Opinions on Unions and Work Part 3 year 2011
Organisational issues The quintessence of trade union strength is having a large number of members who want to be organised in trade unions. But almost equally important is that a large number of members also want to assume trade union assignments and in their capacity as elected union representatives conduct daily trade union work at workplaces.
The trade union mandate
It appears from the third part of the 2011 edition of Opinions on Unions and Work that the readiness to assume trade union assignments is still significant. In spite of the fact that the number of members has decreased in recent years, the number of members with trade union assignments has increased slightly.
In 2011 there were in Sweden totally 325,000 trade union members with assignments. This figure exceeds the number of inhabitants in Malmö, the third biggest city in Sweden. Out of these, 158,000 had assignments within one of the 14 LO affiliated national unions. This is 1,000 persons more compared to five years ago. This means that 14 percent of the union members have trade union assignments.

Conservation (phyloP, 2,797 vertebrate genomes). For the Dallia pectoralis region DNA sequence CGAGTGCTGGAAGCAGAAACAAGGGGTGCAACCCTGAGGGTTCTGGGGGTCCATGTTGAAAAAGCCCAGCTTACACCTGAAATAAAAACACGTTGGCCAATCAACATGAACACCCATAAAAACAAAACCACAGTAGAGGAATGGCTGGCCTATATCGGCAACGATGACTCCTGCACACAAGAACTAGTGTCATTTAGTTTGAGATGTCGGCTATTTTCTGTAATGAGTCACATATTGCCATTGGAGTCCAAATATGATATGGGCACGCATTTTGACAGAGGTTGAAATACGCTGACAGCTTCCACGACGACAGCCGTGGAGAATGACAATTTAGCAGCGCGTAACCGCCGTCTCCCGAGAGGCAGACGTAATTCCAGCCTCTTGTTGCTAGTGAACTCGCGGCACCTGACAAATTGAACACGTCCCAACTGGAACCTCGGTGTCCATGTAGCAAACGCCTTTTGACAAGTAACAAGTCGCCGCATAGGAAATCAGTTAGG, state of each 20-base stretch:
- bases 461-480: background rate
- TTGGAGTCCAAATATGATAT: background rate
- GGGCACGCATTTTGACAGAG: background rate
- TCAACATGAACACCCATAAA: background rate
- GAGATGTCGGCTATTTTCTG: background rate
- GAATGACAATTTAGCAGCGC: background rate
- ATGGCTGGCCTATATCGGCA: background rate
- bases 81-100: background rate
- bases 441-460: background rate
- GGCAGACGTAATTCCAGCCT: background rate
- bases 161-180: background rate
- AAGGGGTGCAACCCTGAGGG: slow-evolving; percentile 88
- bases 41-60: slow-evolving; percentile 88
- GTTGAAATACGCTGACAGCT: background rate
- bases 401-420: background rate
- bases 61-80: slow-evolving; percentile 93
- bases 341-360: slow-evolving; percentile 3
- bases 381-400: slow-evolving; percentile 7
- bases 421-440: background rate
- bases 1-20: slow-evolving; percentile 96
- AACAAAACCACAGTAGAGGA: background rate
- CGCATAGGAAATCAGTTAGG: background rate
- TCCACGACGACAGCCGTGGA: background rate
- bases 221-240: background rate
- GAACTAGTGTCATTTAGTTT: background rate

Within TCO (The Swedish Confederation of Professional Employees) there are 119,000 and within SACO (The Swedish Confederation of Professional Associations – academics) there are 42,000 trade union members with assignments, which corresponds to 13 percent and 9 percent of the total number of members of the respective organisation.
Men are, to a higher degree than women, elected representatives. 11 percent of the total number of women union members and 14 percent of men union members have union assignments.
However, the division according to sex differs among LO, TCO and SACO in so far as it is more equal within TCO compared to LO and SACO. The most common trade union assignments are safety delegate, board representative and contact/workplace representative.